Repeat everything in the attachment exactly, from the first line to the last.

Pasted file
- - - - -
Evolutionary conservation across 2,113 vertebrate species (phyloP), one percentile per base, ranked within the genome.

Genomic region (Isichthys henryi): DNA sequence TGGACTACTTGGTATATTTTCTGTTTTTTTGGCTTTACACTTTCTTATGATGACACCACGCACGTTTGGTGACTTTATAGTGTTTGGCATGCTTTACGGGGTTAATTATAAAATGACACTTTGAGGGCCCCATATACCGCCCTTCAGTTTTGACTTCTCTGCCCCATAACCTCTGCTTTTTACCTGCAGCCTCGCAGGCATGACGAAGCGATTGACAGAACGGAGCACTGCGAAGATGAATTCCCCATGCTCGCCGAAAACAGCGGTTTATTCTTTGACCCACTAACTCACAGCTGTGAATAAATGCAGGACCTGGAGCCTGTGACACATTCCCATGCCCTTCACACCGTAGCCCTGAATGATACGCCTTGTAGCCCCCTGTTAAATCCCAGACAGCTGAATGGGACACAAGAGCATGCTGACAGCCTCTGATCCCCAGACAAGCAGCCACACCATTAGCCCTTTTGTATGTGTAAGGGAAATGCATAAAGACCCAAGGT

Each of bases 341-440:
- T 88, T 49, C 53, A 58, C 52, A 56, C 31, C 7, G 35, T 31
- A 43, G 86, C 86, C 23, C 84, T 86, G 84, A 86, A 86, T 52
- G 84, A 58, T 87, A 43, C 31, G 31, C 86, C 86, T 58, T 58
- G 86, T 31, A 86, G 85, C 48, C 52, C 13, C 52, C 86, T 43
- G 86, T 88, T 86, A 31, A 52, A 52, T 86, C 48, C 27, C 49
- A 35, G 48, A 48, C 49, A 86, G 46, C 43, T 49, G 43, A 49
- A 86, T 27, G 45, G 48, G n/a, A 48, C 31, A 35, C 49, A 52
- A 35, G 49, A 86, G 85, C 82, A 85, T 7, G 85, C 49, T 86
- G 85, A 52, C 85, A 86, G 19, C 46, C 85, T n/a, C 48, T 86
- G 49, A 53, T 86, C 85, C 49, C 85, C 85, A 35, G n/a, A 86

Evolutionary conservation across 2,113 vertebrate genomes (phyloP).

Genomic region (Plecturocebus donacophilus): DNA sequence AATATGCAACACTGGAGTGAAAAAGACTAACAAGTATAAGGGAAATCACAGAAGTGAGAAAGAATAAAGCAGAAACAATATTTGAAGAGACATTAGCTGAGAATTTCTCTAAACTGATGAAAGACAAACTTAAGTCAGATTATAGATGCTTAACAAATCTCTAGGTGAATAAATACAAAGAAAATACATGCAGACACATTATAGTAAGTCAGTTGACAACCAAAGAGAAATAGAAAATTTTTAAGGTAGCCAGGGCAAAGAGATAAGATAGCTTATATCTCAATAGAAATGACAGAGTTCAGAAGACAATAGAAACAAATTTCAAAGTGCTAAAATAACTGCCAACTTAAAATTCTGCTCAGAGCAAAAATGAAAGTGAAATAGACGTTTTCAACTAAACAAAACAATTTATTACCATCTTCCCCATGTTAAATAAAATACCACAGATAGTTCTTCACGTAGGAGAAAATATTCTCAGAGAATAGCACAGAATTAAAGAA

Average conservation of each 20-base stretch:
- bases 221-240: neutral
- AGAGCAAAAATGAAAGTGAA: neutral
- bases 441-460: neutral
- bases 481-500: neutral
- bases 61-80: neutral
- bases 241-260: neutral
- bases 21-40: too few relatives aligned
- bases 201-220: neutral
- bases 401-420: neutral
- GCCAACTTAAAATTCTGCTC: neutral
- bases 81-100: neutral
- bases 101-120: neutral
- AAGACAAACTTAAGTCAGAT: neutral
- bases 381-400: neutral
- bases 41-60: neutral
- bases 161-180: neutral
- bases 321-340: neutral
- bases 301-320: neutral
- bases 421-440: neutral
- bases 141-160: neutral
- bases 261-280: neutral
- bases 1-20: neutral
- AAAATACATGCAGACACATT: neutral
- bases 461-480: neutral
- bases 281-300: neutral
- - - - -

Evolutionary conservation across 2,113 vertebrate species (phyloP), one percentile per base, ranked within the genome.

Genomic region (Isichthys henryi): DNA sequence TGGACTACTTGGTATATTTTCTGTTTTTTTGGCTTTACACTTTCTTATGATGACACCACGCACGTTTGGTGACTTTATAGTGTTTGGCATGCTTTACGGGGTTAATTATAAAATGACACTTTGAGGGCCCCATATACCGCCCTTCAGTTTTGACTTCTCTGCCCCATAACCTCTGCTTTTTACCTGCAGCCTCGCAGGCATGACGAAGCGATTGACAGAACGGAGCACTGCGAAGATGAATTCCCCATGCTCGCCGAAAACAGCGGTTTATTCTTTGACCCACTAACTCACAGCTGTGAATAAATGCAGGACCTGGAGCCTGTGACACATTCCCATGCCCTTCACACCGTAGCCCTGAATGATACGCCTTGTAGCCCCCTGTTAAATCCCAGACAGCTGAATGGGACACAAGAGCATGCTGACAGCCTCTGATCCCCAGACAAGCAGCCACACCATTAGCCCTTTTGTATGTGTAAGGGAAATGCATAAAGACCCAAGGT

Each of bases 341-440:
- T 88, T 49, C 53, A 58, C 52, A 56, C 31, C 7, G 35, T 31
- A 43, G 86, C 86, C 23, C 84, T 86, G 84, A 86, A 86, T 52
- G 84, A 58, T 87, A 43, C 31, G 31, C 86, C 86, T 58, T 58
- G 86, T 31, A 86, G 85, C 48, C 52, C 13, C 52, C 86, T 43
- G 86, T 88, T 86, A 31, A 52, A 52, T 86, C 48, C 27, C 49
- A 35, G 48, A 48, C 49, A 86, G 46, C 43, T 49, G 43, A 49
- A 86, T 27, G 45, G 48, G n/a, A 48, C 31, A 35, C 49, A 52
- A 35, G 49, A 86, G 85, C 82, A 85, T 7, G 85, C 49, T 86
- G 85, A 52, C 85, A 86, G 19, C 46, C 85, T n/a, C 48, T 86
- G 49, A 53, T 86, C 85, C 49, C 85, C 85, A 35, G n/a, A 86

Evolutionary conservation across 2,113 vertebrate genomes (phyloP).

Genomic region (Plecturocebus donacophilus): DNA sequence AATATGCAACACTGGAGTGAAAAAGACTAACAAGTATAAGGGAAATCACAGAAGTGAGAAAGAATAAAGCAGAAACAATATTTGAAGAGACATTAGCTGAGAATTTCTCTAAACTGATGAAAGACAAACTTAAGTCAGATTATAGATGCTTAACAAATCTCTAGGTGAATAAATACAAAGAAAATACATGCAGACACATTATAGTAAGTCAGTTGACAACCAAAGAGAAATAGAAAATTTTTAAGGTAGCCAGGGCAAAGAGATAAGATAGCTTATATCTCAATAGAAATGACAGAGTTCAGAAGACAATAGAAACAAATTTCAAAGTGCTAAAATAACTGCCAACTTAAAATTCTGCTCAGAGCAAAAATGAAAGTGAAATAGACGTTTTCAACTAAACAAAACAATTTATTACCATCTTCCCCATGTTAAATAAAATACCACAGATAGTTCTTCACGTAGGAGAAAATATTCTCAGAGAATAGCACAGAATTAAAGAA

Average conservation of each 20-base stretch:
- bases 221-240: neutral
- AGAGCAAAAATGAAAGTGAA: neutral
- bases 441-460: neutral
- bases 481-500: neutral
- bases 61-80: neutral
- bases 241-260: neutral
- bases 21-40: too few relatives aligned
- bases 201-220: neutral
- bases 401-420: neutral
- GCCAACTTAAAATTCTGCTC: neutral
- bases 81-100: neutral
- bases 101-120: neutral
- AAGACAAACTTAAGTCAGAT: neutral
- bases 381-400: neutral
- bases 41-60: neutral
- bases 161-180: neutral
- bases 321-340: neutral
- bases 301-320: neutral
- bases 421-440: neutral
- bases 141-160: neutral
- bases 261-280: neutral
- bases 1-20: neutral
- AAAATACATGCAGACACATT: neutral
- bases 461-480: neutral
- bases 281-300: neutral